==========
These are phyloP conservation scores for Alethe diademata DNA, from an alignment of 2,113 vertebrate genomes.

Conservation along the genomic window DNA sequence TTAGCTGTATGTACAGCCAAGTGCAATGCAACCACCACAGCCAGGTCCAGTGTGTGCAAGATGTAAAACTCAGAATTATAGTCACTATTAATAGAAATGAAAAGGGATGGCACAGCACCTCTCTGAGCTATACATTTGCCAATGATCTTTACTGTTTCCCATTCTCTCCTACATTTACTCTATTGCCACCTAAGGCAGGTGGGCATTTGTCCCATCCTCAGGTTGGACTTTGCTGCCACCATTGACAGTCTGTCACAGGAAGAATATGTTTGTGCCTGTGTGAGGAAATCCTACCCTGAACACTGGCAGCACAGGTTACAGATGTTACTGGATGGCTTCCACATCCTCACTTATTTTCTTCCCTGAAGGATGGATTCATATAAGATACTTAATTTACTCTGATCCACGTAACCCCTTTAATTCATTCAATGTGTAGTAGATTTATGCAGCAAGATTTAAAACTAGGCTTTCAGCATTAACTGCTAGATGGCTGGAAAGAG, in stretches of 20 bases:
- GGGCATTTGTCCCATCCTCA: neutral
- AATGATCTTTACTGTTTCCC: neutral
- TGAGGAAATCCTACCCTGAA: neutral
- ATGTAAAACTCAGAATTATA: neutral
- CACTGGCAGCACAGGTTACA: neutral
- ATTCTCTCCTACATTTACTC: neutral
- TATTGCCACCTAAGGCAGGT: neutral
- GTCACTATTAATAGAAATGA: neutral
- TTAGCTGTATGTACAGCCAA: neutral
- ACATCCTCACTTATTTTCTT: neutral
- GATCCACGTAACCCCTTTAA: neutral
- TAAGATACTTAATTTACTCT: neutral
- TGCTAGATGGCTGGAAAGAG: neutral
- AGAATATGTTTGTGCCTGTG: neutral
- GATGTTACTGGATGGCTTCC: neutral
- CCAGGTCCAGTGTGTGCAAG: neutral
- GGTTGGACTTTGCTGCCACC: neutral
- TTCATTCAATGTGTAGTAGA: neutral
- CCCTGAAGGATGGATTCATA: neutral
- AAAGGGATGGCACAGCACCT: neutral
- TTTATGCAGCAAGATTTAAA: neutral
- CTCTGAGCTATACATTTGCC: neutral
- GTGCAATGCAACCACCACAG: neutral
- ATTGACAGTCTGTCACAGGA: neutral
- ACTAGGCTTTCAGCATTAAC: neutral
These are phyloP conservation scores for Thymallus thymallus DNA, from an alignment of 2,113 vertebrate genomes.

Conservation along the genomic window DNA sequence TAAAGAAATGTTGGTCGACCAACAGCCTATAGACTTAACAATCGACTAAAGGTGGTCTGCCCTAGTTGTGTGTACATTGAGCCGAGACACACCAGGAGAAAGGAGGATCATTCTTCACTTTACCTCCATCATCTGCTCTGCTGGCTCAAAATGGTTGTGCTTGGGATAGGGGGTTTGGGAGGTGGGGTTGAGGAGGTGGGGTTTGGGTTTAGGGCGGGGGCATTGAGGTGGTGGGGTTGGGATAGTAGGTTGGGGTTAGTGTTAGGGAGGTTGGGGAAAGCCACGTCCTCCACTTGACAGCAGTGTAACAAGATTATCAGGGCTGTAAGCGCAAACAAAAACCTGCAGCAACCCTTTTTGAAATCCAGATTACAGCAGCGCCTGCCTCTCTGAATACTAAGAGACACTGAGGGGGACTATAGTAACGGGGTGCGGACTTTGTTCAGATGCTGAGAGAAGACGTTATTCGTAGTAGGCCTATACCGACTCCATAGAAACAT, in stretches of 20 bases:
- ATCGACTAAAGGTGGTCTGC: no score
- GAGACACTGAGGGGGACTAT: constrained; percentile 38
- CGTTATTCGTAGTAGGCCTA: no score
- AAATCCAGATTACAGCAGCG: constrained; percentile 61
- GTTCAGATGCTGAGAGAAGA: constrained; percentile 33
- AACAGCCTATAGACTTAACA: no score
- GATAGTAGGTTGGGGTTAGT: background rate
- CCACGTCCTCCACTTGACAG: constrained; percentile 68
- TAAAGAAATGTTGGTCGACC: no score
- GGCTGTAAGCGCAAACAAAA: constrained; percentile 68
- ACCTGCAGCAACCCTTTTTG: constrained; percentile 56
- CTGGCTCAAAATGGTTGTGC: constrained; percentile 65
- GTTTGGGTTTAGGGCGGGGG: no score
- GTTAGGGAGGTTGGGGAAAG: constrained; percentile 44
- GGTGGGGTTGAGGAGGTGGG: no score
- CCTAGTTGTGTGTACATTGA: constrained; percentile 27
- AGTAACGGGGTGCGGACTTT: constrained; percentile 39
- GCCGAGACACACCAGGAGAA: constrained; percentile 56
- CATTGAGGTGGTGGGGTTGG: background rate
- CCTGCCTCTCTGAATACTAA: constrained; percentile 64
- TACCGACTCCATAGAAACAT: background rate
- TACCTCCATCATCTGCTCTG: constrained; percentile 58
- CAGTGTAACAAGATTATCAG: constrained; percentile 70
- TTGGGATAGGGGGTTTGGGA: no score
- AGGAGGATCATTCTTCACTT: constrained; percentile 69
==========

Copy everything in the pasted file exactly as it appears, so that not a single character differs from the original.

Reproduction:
These are phyloP conservation scores for Alethe diademata DNA, from an alignment of 2,113 vertebrate genomes.

Conservation along the genomic window DNA sequence TTAGCTGTATGTACAGCCAAGTGCAATGCAACCACCACAGCCAGGTCCAGTGTGTGCAAGATGTAAAACTCAGAATTATAGTCACTATTAATAGAAATGAAAAGGGATGGCACAGCACCTCTCTGAGCTATACATTTGCCAATGATCTTTACTGTTTCCCATTCTCTCCTACATTTACTCTATTGCCACCTAAGGCAGGTGGGCATTTGTCCCATCCTCAGGTTGGACTTTGCTGCCACCATTGACAGTCTGTCACAGGAAGAATATGTTTGTGCCTGTGTGAGGAAATCCTACCCTGAACACTGGCAGCACAGGTTACAGATGTTACTGGATGGCTTCCACATCCTCACTTATTTTCTTCCCTGAAGGATGGATTCATATAAGATACTTAATTTACTCTGATCCACGTAACCCCTTTAATTCATTCAATGTGTAGTAGATTTATGCAGCAAGATTTAAAACTAGGCTTTCAGCATTAACTGCTAGATGGCTGGAAAGAG, in stretches of 20 bases:
- GGGCATTTGTCCCATCCTCA: neutral
- AATGATCTTTACTGTTTCCC: neutral
- TGAGGAAATCCTACCCTGAA: neutral
- ATGTAAAACTCAGAATTATA: neutral
- CACTGGCAGCACAGGTTACA: neutral
- ATTCTCTCCTACATTTACTC: neutral
- TATTGCCACCTAAGGCAGGT: neutral
- GTCACTATTAATAGAAATGA: neutral
- TTAGCTGTATGTACAGCCAA: neutral
- ACATCCTCACTTATTTTCTT: neutral
- GATCCACGTAACCCCTTTAA: neutral
- TAAGATACTTAATTTACTCT: neutral
- TGCTAGATGGCTGGAAAGAG: neutral
- AGAATATGTTTGTGCCTGTG: neutral
- GATGTTACTGGATGGCTTCC: neutral
- CCAGGTCCAGTGTGTGCAAG: neutral
- GGTTGGACTTTGCTGCCACC: neutral
- TTCATTCAATGTGTAGTAGA: neutral
- CCCTGAAGGATGGATTCATA: neutral
- AAAGGGATGGCACAGCACCT: neutral
- TTTATGCAGCAAGATTTAAA: neutral
- CTCTGAGCTATACATTTGCC: neutral
- GTGCAATGCAACCACCACAG: neutral
- ATTGACAGTCTGTCACAGGA: neutral
- ACTAGGCTTTCAGCATTAAC: neutral
These are phyloP conservation scores for Thymallus thymallus DNA, from an alignment of 2,113 vertebrate genomes.

Conservation along the genomic window DNA sequence TAAAGAAATGTTGGTCGACCAACAGCCTATAGACTTAACAATCGACTAAAGGTGGTCTGCCCTAGTTGTGTGTACATTGAGCCGAGACACACCAGGAGAAAGGAGGATCATTCTTCACTTTACCTCCATCATCTGCTCTGCTGGCTCAAAATGGTTGTGCTTGGGATAGGGGGTTTGGGAGGTGGGGTTGAGGAGGTGGGGTTTGGGTTTAGGGCGGGGGCATTGAGGTGGTGGGGTTGGGATAGTAGGTTGGGGTTAGTGTTAGGGAGGTTGGGGAAAGCCACGTCCTCCACTTGACAGCAGTGTAACAAGATTATCAGGGCTGTAAGCGCAAACAAAAACCTGCAGCAACCCTTTTTGAAATCCAGATTACAGCAGCGCCTGCCTCTCTGAATACTAAGAGACACTGAGGGGGACTATAGTAACGGGGTGCGGACTTTGTTCAGATGCTGAGAGAAGACGTTATTCGTAGTAGGCCTATACCGACTCCATAGAAACAT, in stretches of 20 bases:
- ATCGACTAAAGGTGGTCTGC: no score
- GAGACACTGAGGGGGACTAT: constrained; percentile 38
- CGTTATTCGTAGTAGGCCTA: no score
- AAATCCAGATTACAGCAGCG: constrained; percentile 61
- GTTCAGATGCTGAGAGAAGA: constrained; percentile 33
- AACAGCCTATAGACTTAACA: no score
- GATAGTAGGTTGGGGTTAGT: background rate
- CCACGTCCTCCACTTGACAG: constrained; percentile 68
- TAAAGAAATGTTGGTCGACC: no score
- GGCTGTAAGCGCAAACAAAA: constrained; percentile 68
- ACCTGCAGCAACCCTTTTTG: constrained; percentile 56
- CTGGCTCAAAATGGTTGTGC: constrained; percentile 65
- GTTTGGGTTTAGGGCGGGGG: no score
- GTTAGGGAGGTTGGGGAAAG: constrained; percentile 44
- GGTGGGGTTGAGGAGGTGGG: no score
- CCTAGTTGTGTGTACATTGA: constrained; percentile 27
- AGTAACGGGGTGCGGACTTT: constrained; percentile 39
- GCCGAGACACACCAGGAGAA: constrained; percentile 56
- CATTGAGGTGGTGGGGTTGG: background rate
- CCTGCCTCTCTGAATACTAA: constrained; percentile 64
- TACCGACTCCATAGAAACAT: background rate
- TACCTCCATCATCTGCTCTG: constrained; percentile 58
- CAGTGTAACAAGATTATCAG: constrained; percentile 70
- TTGGGATAGGGGGTTTGGGA: no score
- AGGAGGATCATTCTTCACTT: constrained; percentile 69